The goal of all this was to design a machine, a structure, to finish the plays and test them on stage… for isn’t the point of any and all play development processes to give birth to the show? And also that it would be a shame to not bring all the productions together so that everyone – students, faculty and the public – could see the cycle in its entirety. That is when big became truly huge. The City of Wine Festival took place in May 2009, bringing together almost 200 artists for two complete runs of the cycle at Theatre Passe Muraille in Toronto. Its hugeness made it possible.
A community came together to make these plays; the size of the community and the scale of the vision were key to our collective ability to make this happen. There’s more: Ned has now incorporated lessons gleaned from those productions into new drafts of all seven scripts, a process that took more than two years. Playwright and translator Michel Ouellette was commissioned and worked with translation dramaturg Maureen Labonté to create a French translation of Harmonia.
Throughout all of this, Nightswimming’s commitment to faith and patience was central to our ability to attract partners and convince them that the huge idea could work. We had faith that Ned’s storytelling would find thrilling new ways to explore these elemental characters; that the seven schools would secure the resources to participate in this unprecedented national partnership; that Nightswimming would be able to leverage the scale of the project to attract funding far beyond what we had ever previously required in order to develop a new work.
Is City of Wine now too big to ever be produced in Canada? The hugeness that attracted partners during the creation and development process is now a huge hurdle. The large casts required for these plays, one of the very aspects that demands that a community be created to bring them to life, are now a huge challenge. One of the frustrations of our love of the small idea is that big plays that investigate the dynamics of communities are beyond the means of most theatres, and as a result we aren’t tackling some of the big issues that communities face as a whole.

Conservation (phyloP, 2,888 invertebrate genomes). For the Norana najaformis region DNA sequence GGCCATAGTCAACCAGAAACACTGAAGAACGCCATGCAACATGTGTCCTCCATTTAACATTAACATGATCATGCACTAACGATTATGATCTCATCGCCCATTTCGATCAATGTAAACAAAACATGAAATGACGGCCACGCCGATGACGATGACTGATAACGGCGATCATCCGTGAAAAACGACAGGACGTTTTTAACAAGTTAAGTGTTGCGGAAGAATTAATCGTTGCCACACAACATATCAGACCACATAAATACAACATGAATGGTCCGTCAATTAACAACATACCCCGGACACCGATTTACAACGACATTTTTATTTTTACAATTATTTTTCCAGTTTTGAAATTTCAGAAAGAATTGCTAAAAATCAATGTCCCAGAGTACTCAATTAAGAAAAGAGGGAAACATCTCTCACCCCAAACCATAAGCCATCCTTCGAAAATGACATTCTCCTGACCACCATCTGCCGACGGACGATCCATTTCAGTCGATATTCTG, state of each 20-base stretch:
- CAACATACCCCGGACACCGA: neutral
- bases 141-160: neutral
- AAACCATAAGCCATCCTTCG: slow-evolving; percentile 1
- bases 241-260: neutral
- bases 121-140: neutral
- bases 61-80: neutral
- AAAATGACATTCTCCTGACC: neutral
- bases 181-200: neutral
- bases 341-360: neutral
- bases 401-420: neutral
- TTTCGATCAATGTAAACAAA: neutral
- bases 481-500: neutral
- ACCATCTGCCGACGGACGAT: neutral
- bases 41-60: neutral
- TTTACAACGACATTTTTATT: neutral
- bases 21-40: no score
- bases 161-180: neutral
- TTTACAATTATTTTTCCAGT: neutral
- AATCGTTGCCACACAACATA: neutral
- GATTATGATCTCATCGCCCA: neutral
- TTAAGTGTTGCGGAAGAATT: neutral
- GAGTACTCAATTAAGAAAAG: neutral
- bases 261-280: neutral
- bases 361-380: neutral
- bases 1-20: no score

Another truth we collided with is that big projects can more easily attract support, funding and partners during the development/creation process and/or if they involve an educational component. Everyone likes to be in on the creation portion, and education is often fundable from other sources.
Any producing scenario for seven plays demands a lot of actors (even an ensemble approach would require at least 24 or more) and a very long rehearsal period, yet we believe that community is still the way forward: a community of producers working in partnership to achieve something none of them could working alone.
The greatest challenge to such a partnership is a willingness to truly risk a collaboration that demands that multiple partners put their own interests lower than that of a collaboration that, for example, asks seven theatres to each produce one of the plays and asks each to seek resources to make the scale of the project manageable for all.
It may come down to money in the end, and a theatrical world that can only afford small ideas, but I truly believe that community is the solution to bringing a big idea to fruition.